Why I support Bernie for President
Recently, the New York Times asked readers why they supported or opposed a particular candidate for POTUS. My answer exceeded the character limit, so I'm printing it here, re-opening my blog after a five-year hiatus.--NW
I grew up in Brooklyn’s Borough Park during the 1950s. My family—two adults and four children—could best be described lower working class. My father, who supported us all, worked variously as crate packer at the Brooklyn Navy Yard, hardware store salesperson, and telephone caller for a furniture retailer hounding vulnerable consumers, mostly African-American and Hispanic, who had been lured into putting down payments on lousy furniture, only to quickly find they couldn’t afford it.
And then—Paradise!—Dad, with his high school diploma, landed a civil service job with the US Bureau of Customs. We moved up to the moderate working class.
My parents’ political orientation, to the extent they had any, was vaguely moderate/liberal: better deals for workers, support of unions, thank goodness for strict rent control (otherwise we would have been evicted when my father found himself out of work for months on end), and of course adulation of FDR. Pretty much like the rest of Borough Park in those days.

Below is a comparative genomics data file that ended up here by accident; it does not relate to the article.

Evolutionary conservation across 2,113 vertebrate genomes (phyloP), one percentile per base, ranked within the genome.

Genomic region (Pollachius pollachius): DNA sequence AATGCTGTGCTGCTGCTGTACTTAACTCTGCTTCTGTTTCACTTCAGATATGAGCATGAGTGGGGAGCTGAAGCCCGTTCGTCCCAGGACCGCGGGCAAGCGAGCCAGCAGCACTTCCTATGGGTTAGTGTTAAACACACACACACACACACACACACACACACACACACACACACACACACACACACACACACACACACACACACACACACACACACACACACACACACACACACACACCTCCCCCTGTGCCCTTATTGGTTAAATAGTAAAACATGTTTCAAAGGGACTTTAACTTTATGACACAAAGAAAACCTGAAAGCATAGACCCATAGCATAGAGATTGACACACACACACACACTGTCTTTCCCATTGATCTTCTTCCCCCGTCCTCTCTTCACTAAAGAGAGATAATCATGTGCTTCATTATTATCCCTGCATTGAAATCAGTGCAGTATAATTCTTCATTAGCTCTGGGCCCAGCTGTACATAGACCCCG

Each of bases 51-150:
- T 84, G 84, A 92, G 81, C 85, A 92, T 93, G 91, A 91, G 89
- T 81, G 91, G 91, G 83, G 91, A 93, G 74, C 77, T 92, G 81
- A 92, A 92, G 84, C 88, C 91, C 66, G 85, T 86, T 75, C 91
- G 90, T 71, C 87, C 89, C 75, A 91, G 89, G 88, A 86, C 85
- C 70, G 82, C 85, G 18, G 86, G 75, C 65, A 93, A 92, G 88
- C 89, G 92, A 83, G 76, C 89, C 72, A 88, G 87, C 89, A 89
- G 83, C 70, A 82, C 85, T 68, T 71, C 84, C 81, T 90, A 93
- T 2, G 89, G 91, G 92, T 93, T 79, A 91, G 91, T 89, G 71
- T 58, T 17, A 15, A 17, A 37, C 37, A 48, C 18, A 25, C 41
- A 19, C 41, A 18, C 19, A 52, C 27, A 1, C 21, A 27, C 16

Then came the civil rights movement. My parents were vaguely in support, although only intellectually, not through any actions. But the atmosphere in the all white Borough Park neighborhood changed drastically, turning ugly, an atmosphere best reflected by the venom expressed in the broadly asked challenge: “Would you want your sister to marry one of them?”
“Them,” of course, being you know who.
But by then I was in college—tuition free, unlike today, at Baruch (at the time the business school of CCNY). On the uptown campus, I came across a group called the Congress on Racial Equality. I joined, and soon found myself in Harlem, organizing tenants, joining sit-ins to demand such radical initiatives as a traffic light on a heavily trafficked intersection, encouraging people to vote, and the like.
That experience, far more than my family’s early relative poverty, turned my political and social views upside down. Until then, I had accepted, without much question, that the US was generally a pluralistic society, which—notwithstanding some slight class divisions, and some “prejudice” among white southerners—was essentially open and fair to all, thanks to our type of economy.
The intervening years, which entailed meeting my future wife (still together after 43 years), raising two children, and rising way on up to the middle-middle class, have only solidified my leftist views, as reflected in some of my actions: among other things, leading two successful rent strikes, squatting in formerly affordable buildings to prevent gentrification (no success there, alas), and demonstrating against all our wars, from Vietnam to Iraq.